The NHL said Ruutu will lose $37,707 in pay and miss Ottawa's game at Boston on Thursday and a home game against the New York Rangers on Saturday.
The ruling came a day after Ruutu bit down on Peters' glove during an altercation in front of the Senators bench in the first period of Buffalo's 4-2 victory. The force of Ruutu's bite ripped Peters' glove off, broke the skin and drew blood on the player's right thumb.
Peters was penalized for sparking the skirmish when he repeatedly rubbed the palm of his glove into Ruutu's face. Ruutu was not penalized.
Ruutu denied he bit Peters despite replays showing he chomped down on the player's glove. The Senators, in Boston, were not immediately available for comment.
In issuing it's suspension, the NHL noted that Ruutu is now considered a repeat offender under terms of the collective bargaining agreement. He has already been disciplined once by the NHL this season, suspended for two games without pay in November for elbowing Montreal's Maxim Lapierre.
Ruutu is not eligible to return until Jan. 13, when the Senators host Carolina.
Peters, on Wednesday, was still shocked by what happened. Taking a punch is one thing but being bitten another altogether.
"It's not really the thumb that's the issue, it's the incident that took place," Peters said following a team meeting but before the suspension was announced. "It's weird to even think that that goes on in hockey. Even in my role, I would never think of doing something like that."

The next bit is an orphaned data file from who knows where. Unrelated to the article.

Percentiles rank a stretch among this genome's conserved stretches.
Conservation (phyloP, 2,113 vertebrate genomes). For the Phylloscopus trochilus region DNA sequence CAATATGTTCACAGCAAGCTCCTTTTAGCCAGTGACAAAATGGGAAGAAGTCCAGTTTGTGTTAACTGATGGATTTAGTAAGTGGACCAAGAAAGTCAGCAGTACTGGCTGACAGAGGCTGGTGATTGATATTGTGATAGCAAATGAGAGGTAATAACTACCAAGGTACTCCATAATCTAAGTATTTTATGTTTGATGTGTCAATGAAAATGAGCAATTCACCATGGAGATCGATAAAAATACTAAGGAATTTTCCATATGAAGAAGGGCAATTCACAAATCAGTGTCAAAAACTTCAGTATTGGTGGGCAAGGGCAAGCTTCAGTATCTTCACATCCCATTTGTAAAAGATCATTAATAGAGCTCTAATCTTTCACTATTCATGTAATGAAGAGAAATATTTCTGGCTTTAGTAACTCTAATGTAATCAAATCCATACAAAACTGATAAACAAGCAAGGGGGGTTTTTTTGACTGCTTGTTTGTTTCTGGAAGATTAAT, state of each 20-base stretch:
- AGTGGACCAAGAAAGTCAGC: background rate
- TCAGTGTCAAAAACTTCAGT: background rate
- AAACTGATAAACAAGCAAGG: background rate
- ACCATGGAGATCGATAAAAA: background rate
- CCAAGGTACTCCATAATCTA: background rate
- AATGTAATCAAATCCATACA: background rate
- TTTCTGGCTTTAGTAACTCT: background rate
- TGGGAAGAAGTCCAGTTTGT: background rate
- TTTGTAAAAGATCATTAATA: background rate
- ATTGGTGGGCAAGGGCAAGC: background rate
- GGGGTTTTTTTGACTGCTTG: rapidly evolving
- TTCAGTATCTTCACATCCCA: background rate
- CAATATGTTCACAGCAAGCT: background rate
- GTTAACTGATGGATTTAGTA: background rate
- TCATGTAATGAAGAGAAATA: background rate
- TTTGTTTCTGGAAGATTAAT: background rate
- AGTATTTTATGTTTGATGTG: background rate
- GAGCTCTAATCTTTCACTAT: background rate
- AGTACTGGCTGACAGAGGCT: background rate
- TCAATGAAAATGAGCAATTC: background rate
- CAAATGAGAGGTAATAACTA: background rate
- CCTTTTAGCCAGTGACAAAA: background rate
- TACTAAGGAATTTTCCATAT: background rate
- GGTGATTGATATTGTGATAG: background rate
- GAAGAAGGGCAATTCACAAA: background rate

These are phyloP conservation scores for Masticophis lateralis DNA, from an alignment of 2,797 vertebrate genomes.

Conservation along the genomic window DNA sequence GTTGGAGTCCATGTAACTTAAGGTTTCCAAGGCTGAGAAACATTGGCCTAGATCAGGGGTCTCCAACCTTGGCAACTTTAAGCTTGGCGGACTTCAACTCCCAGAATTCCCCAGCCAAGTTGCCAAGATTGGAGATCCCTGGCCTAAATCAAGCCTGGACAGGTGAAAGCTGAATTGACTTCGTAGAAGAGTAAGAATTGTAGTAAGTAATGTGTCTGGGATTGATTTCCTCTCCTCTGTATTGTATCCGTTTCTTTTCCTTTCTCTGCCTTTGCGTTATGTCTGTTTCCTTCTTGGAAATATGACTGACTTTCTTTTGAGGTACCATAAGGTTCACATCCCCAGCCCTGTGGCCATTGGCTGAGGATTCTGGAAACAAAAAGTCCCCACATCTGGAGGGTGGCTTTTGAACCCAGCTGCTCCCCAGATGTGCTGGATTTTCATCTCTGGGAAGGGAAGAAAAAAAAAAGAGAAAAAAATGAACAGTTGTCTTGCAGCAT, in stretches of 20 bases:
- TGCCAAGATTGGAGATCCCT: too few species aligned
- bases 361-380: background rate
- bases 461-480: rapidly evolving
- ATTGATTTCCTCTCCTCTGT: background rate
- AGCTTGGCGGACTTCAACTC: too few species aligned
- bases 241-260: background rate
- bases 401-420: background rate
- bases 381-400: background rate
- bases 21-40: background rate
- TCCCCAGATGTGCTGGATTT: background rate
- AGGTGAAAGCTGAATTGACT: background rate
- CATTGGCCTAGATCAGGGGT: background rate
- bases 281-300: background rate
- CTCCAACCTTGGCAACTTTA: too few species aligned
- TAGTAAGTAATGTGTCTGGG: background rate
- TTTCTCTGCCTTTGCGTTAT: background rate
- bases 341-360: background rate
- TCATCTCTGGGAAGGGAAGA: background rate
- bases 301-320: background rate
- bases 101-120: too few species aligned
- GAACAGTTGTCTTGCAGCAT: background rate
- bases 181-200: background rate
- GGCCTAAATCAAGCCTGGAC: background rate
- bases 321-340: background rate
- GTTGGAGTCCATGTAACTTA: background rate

Peters shrugged his shoulders when informed of Ruutu's denial following the game.
"I don't think if I did something that stupid I'd really be admitting to it either," Peters said. "It goes too far for any player. It doesn't matter who you are, it's not part of hockey."
Biting is rare in hockey, but happens.
Hatcher was not disciplined by the league.
Sabres coach Lindy Ruff said biting goes back to when he played in the NHL in the 1980s.
"I witnessed a few. I saw one teammate get bit right on the back," he said.
Ruff said he nor the team was going to overreact to what happened.
"I find it a little humorous to tell you the truth," Ruff said. "It makes it something good to talk about. Games need a little spice and we get a little spice."
Ruutu's bite is but another chapter to a bitter rivalry between two Northeast Division teams.
Two years ago, Ottawa's Chris Neil sparked a brawl when he blind-sided former Sabres co-captain Chris Drury. In 2006, Buffalo beat Ottawa in a five-game second-round playoff series, and the Senators knocked out the Sabres in five games the following postseason.